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Students in the renovated mechanics of materials testing laboratory
February 27, 2024

Renovated materials mechanics lab enhances classroom, testing options

Written By: Alex Holloway

Renovations to the mechanics of materials testing laboratory in Engineering Hall will expand student understanding of materials deformation physics and demonstrate how materials choices affect every engineering discipline.

Mechanical Engineering Professor Curt Bronkhorst chaired the committee overseeing the project, which has been in the works for nearly four years. The renovations have modernized the lab space, which was last updated in 1996. Work on the lab, located in 1313 Engineering Hall, was largely completed in time for the spring 2024 semester, with a few finishing touches to conclude over the following weeks.

“The lab has been redesigned to be able to accommodate two classes, when we could only hold one in it before,” Bronkhorst says. “The ability for faculty to use this for a classroom setting is going to be substantial now.”

student takes a picture of a piece of wood damaged during a compression test
A student takes a picture of a piece of wood damaged during a compression test in the mechanics of materials testing lab. The lab exposes students from across the College of Engineering to the ways in which materials impacts their fields of study. Credit: Joel Hallberg.

The new renovations have added lots of new tools: The College of Engineering has purchased $1.5 million in new equipment to bolster the types of tests students and faculty can perform in the space. Bronkhorst says the equipment will enable testing materials for performance at different temperatures, types of load conditions (static, cyclic, etc.), load capability, and more.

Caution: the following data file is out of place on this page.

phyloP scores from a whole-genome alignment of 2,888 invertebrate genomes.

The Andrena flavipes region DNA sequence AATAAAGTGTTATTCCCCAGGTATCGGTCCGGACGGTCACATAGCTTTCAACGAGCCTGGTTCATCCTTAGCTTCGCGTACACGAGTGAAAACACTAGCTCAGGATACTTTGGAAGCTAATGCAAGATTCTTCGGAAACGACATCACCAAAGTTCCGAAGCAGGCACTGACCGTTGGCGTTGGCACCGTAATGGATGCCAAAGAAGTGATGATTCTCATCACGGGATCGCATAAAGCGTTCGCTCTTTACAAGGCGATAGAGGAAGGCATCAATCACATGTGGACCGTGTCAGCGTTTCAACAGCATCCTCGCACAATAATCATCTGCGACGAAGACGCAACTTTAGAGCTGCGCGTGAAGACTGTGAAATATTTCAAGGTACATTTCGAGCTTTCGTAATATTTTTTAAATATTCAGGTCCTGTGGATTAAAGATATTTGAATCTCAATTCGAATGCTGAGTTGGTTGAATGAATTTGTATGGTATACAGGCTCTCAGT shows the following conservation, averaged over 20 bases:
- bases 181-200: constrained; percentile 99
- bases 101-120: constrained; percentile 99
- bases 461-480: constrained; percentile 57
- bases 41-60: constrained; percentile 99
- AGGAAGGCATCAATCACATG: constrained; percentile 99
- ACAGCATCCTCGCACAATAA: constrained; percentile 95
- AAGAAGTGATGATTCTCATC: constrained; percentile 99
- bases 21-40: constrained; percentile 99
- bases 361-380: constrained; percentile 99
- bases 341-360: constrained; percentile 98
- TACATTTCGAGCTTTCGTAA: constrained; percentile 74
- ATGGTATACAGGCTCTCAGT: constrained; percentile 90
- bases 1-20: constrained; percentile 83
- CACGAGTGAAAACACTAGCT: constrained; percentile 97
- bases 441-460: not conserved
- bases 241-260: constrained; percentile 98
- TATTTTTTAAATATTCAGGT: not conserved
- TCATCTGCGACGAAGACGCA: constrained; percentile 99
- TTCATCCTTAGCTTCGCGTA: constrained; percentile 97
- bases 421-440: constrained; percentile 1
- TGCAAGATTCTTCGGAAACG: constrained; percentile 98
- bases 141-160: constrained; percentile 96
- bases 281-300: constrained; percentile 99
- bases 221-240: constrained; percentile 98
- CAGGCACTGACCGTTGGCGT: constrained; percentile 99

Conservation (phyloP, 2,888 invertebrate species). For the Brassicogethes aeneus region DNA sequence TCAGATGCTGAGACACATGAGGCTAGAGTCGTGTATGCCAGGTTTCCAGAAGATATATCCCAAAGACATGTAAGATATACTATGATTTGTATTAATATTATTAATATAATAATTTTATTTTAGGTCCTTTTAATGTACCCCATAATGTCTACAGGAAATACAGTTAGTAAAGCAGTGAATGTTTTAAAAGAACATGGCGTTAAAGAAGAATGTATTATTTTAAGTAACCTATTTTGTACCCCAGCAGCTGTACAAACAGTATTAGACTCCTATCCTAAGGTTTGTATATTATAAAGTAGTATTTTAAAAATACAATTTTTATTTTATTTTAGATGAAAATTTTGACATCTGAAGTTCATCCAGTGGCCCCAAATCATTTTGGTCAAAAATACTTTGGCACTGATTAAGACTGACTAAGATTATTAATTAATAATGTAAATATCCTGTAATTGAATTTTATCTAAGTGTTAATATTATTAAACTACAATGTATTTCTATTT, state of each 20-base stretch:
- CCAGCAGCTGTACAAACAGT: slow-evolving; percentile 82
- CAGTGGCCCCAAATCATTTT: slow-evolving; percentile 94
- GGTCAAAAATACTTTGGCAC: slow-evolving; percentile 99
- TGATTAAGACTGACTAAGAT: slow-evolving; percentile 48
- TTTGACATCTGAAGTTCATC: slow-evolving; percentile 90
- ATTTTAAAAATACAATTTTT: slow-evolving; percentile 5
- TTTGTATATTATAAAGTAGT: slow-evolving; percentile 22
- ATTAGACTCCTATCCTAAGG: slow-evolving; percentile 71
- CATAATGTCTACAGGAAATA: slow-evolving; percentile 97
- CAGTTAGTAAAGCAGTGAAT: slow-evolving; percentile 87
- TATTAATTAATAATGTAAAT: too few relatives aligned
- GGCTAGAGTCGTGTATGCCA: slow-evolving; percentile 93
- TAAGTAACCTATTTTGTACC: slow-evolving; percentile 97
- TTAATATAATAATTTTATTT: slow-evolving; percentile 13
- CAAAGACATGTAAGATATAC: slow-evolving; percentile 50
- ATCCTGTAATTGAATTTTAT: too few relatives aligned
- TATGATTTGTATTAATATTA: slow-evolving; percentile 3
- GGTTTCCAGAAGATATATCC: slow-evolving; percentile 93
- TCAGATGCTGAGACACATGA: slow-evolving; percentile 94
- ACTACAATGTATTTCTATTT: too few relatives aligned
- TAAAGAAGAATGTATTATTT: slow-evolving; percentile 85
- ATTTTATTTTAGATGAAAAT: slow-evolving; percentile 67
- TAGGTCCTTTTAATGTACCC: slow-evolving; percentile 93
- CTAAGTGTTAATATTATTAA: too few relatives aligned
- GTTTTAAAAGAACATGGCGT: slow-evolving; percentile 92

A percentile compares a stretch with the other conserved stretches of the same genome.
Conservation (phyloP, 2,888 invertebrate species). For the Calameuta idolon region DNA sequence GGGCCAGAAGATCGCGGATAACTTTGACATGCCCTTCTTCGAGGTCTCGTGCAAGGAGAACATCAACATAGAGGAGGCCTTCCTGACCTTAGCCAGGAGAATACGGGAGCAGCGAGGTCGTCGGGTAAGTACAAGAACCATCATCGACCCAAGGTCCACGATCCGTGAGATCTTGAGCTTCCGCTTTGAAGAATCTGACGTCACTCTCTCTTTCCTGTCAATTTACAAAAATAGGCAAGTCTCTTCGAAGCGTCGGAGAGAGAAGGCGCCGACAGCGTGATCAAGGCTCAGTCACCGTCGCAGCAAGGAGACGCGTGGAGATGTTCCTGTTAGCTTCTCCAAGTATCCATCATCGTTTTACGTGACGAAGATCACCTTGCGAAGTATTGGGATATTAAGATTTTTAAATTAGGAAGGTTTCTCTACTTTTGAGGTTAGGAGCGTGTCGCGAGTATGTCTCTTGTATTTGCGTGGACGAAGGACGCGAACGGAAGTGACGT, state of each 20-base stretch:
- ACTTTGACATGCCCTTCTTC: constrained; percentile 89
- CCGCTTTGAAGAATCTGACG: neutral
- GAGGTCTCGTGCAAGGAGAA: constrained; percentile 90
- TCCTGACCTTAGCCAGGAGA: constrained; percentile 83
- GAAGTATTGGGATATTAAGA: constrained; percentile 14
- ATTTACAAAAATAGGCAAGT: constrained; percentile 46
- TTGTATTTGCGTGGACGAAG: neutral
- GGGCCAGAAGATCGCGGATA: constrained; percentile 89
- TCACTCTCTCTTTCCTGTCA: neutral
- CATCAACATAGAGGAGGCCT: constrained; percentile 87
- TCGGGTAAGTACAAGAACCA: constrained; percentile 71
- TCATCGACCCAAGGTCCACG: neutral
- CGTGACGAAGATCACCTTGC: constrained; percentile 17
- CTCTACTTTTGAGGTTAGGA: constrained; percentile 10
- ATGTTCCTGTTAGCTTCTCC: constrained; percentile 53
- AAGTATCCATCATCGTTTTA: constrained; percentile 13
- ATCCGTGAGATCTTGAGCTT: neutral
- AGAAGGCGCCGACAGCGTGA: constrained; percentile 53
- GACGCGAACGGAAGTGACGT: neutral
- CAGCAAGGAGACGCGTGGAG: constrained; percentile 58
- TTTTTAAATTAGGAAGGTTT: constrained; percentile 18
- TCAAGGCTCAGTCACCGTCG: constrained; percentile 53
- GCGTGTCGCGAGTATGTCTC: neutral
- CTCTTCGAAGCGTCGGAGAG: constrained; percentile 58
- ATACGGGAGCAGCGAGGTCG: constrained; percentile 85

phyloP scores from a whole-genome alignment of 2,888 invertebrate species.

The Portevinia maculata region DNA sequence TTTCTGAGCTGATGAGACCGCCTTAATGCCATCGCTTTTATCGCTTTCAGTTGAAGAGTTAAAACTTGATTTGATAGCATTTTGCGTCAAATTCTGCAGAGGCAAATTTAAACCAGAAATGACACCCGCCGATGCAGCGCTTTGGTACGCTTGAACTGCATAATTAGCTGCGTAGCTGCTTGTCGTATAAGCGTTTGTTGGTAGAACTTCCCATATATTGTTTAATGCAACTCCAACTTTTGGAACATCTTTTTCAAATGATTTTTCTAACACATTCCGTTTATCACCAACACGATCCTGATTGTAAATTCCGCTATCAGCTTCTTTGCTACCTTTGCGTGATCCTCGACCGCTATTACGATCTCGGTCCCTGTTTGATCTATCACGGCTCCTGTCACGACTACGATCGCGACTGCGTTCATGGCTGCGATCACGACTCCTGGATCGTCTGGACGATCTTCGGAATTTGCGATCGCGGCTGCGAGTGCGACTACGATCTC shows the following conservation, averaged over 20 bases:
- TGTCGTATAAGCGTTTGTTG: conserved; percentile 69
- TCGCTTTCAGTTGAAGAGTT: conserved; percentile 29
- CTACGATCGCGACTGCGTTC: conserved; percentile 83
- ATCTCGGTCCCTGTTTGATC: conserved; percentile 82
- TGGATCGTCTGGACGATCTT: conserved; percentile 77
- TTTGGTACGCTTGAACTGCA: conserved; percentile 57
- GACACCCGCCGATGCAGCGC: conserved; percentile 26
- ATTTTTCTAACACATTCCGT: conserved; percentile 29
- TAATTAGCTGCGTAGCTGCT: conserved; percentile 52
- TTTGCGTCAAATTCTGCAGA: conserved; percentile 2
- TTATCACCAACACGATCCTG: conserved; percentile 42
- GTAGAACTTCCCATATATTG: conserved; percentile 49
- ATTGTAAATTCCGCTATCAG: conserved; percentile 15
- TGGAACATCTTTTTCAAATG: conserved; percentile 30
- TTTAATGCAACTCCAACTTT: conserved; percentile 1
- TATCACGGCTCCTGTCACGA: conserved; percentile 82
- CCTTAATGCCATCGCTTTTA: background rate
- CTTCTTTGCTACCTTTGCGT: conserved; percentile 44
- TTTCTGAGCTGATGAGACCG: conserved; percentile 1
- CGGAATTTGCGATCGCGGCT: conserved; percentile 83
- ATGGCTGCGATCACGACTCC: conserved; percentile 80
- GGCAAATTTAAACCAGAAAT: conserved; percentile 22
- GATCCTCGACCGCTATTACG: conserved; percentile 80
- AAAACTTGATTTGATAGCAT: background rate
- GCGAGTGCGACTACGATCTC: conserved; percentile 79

While the mechanics of materials testing laboratory has long hosted EMA/ME 307: Mechanics of Materials, which is required for many undergraduate engineering students, Bronkhorst says it has tremendous potential for use as a space for many additional classes. The planning committee identified a list of roughly 50 classes across the College of Engineering that could use the space, ranging from advanced pavement design to biomechanics to radiation damage in metals.

The renovation underscores the importance the College of Engineering places on providing multidisciplinary educational and research opportunities for its students and faculty. To that end, the equipment upgrades not only enable a wider variety of classes, but also can enhance the types of research experiments that can be performed in the laboratory space.

Ultimately, that should give future UW-Madison engineers hands-on experience with the various ways in which materials shape many aspects of the different areas of engineering.

“Having a serious classroom area for mechanics of materials will demonstrate to our students how important materials are to all of the fields of engineering in the college,” Bronkhorst says. “For example, when you turn on a computer, the parts inside heat up and they expand. Electronics failures can, in part, be due to material failures. Materials impact so much of what we do as engineers and even in just our everyday lives, so exposing our students to a broad range of testing capabilities will help them to understand the richness of this field.”

Featured image caption: A student group watches as a wood block deforms under pressure during a lab session in the newly renovated mechanics of materials testing laboratory in Engineering Hall. Credit: Joel Hallberg.